“We keep up on these things,” Luxas said tartly. “I think they’re drawing from things like shamanism and yoga to make it more contemporary. But in no way is anything like that — yoga or any of the aesthetics of the New Age — any part of witchcraft.”
Even if older witches don’t agree with it, the intersection between wellness and magic makes modern witchcraft much more commercially viable. Julie and Catie offer a class called Self-Care for the Modern Age, and many of their practices utilize some of the same tools embraced by the holistic community. Incense, candles, essential oils — they can all be used in magical rituals or as a way to unwind at the end of the long week. There’s a universal appeal.
“I think the idea behind magic is that just like love or light, it’s in everything,” Anna said. “It encourages self-awareness and self-love, first and foremost.”
It’s a cultural movement that supports shops like Alchemy No. 119, a new wellness boutique that opened on East Patrick Street in May. Owner Pattee Brown isn’t a witch, per se (she describes herself as an intuitive — someone who can sometimes glean personal information from complete strangers), but her shop carries healing crystals and talismans along with self-help guides and meditation journals. Just a few doors down is Anam Cara Apothecary, a holistic health store opened four years ago by the mother/daughter duo of Ayme Clark and Chelsea Matuskey. Again, Ayme and Chelsea don’t identify as witches, but their store carries a whiff of the mystical, with beautifully bottled essential oil tinctures and shelves stocked with semi-precious stones. There’s citrine, amethyst, and tiger’s eye in glittering stacks, with signs that promise the stones can manifest wealth, luck, and self-worth, respectively.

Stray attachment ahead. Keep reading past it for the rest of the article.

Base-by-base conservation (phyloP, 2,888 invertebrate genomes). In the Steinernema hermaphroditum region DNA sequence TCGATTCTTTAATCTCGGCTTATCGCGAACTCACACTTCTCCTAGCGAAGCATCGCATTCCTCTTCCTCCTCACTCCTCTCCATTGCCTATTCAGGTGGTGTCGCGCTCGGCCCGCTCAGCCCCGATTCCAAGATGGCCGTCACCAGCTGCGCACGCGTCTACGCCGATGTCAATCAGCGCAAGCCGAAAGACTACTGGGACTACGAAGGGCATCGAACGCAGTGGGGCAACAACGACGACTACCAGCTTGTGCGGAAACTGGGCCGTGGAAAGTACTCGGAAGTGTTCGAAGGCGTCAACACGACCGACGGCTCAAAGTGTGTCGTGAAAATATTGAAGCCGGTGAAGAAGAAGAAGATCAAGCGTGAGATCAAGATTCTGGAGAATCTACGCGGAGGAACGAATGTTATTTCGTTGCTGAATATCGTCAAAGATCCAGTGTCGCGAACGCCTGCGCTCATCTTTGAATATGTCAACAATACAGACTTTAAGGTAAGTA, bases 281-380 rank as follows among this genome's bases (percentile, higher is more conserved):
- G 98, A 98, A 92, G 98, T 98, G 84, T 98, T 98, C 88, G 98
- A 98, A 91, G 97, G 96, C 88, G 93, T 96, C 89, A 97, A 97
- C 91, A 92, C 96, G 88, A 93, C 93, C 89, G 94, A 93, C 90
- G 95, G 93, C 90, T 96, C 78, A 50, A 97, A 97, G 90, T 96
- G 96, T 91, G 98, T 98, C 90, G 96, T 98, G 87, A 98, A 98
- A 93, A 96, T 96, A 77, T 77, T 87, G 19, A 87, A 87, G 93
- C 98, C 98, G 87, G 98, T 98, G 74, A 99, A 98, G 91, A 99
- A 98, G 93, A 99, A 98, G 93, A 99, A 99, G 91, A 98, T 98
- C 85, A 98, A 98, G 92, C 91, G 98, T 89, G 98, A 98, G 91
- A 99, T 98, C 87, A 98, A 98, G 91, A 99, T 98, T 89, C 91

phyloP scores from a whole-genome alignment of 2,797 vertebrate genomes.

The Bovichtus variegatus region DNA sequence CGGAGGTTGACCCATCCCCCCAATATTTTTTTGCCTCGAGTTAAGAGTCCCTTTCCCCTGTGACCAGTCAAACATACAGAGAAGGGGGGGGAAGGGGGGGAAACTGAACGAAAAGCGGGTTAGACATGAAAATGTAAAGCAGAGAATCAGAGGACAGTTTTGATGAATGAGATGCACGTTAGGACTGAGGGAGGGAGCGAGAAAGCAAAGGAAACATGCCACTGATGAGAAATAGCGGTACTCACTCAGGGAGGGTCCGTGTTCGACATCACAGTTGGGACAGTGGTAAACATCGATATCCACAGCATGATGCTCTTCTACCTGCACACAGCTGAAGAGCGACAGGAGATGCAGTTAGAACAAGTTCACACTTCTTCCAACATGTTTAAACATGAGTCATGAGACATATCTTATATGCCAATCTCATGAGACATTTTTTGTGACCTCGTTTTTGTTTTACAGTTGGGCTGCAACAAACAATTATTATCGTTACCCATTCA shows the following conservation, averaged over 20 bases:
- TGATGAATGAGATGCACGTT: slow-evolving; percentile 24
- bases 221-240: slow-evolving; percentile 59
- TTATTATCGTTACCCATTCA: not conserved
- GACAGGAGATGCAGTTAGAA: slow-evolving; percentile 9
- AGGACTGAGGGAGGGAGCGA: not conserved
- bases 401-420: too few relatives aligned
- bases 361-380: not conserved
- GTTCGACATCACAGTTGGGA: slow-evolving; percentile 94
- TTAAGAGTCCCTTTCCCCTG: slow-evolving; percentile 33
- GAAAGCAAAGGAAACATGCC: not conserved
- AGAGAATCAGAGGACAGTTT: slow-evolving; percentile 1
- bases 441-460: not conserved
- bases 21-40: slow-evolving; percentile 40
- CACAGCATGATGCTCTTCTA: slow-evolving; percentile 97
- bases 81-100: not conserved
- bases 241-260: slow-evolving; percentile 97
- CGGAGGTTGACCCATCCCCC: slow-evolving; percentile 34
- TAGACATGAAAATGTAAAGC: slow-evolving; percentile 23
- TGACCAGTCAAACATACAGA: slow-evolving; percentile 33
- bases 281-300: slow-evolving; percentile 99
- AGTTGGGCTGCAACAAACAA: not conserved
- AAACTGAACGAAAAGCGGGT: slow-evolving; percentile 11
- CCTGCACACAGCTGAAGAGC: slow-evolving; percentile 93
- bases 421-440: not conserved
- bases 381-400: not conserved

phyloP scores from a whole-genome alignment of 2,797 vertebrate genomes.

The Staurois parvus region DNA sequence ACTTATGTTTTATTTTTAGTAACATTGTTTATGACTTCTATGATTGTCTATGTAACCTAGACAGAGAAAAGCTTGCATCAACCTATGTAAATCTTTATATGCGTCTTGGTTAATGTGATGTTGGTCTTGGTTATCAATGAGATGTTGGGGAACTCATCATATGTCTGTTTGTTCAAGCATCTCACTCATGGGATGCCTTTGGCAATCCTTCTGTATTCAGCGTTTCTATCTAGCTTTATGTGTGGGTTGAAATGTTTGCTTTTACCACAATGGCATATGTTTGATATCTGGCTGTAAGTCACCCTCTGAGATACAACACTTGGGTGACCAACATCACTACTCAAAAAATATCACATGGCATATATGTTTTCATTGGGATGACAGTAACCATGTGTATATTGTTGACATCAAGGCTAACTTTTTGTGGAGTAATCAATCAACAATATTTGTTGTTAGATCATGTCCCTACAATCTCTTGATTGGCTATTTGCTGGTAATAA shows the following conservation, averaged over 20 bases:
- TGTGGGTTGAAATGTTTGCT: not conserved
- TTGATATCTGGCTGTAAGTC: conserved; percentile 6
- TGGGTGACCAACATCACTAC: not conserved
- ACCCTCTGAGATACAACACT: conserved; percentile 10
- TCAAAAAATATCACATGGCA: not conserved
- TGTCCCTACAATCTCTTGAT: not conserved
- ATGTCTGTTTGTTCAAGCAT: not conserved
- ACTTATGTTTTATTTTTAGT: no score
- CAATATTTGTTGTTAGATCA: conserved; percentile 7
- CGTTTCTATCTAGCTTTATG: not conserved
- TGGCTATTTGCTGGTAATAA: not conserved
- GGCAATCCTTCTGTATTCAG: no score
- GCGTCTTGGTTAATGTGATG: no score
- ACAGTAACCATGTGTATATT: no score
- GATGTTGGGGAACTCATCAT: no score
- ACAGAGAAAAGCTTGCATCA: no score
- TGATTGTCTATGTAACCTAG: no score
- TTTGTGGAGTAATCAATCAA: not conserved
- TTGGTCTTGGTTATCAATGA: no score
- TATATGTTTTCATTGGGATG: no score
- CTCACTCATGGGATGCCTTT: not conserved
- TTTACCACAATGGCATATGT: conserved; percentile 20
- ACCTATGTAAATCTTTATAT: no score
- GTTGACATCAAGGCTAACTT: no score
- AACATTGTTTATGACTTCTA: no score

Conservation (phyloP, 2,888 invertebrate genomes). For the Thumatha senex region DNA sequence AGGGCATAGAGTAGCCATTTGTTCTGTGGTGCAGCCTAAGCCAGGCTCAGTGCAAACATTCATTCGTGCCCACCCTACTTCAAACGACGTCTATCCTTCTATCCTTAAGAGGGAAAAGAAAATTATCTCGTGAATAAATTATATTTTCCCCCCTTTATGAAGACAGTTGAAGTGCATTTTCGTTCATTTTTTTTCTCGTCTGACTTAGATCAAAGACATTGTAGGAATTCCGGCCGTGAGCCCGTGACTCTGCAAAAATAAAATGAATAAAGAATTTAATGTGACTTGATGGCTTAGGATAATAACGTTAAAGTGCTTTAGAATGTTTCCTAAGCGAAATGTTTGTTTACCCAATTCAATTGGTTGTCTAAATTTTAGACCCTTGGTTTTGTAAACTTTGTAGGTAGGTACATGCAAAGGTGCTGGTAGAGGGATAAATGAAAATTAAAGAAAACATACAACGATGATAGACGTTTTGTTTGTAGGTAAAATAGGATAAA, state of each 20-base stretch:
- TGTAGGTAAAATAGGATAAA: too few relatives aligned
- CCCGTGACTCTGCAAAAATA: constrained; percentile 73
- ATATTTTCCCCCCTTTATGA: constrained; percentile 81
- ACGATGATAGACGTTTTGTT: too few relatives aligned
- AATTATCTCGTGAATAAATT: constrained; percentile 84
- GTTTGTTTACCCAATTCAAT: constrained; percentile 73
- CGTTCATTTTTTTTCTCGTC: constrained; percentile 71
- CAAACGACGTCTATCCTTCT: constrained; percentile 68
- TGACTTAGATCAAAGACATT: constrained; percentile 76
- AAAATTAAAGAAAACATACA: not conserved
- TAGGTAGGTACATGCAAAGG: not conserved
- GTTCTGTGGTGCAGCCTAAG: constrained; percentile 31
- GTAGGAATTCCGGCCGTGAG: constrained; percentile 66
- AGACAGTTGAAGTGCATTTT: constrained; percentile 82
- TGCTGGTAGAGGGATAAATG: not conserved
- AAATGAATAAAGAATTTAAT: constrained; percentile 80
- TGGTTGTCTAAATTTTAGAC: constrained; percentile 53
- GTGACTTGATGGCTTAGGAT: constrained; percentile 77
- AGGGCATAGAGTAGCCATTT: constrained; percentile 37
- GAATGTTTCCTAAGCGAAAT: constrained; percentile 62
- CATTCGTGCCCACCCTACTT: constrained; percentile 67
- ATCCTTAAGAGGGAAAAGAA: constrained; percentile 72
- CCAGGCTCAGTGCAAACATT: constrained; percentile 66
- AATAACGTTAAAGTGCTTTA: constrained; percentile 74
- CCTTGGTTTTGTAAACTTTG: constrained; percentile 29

Both stores profit from the growing popularity of witchcraft, even if they don’t directly associate with the lifestyle. For Pattee, the movement is indicative of a growing focus on spirituality and emotional well-being, of a new generation with a more tangible focus on physical and mental health.
“What I see happening in downtown Frederick is just a microcosm of a bigger picture — this shift in consciousness happening in the world,” she said. “I see a spiritual awakening insofar as people are more open to something as simple as chakra energy or the exchange of ideas between people, even if you don’t know them. And it seems to be steeped in the culture of witchcraft because that’s something people weren’t looking at before.”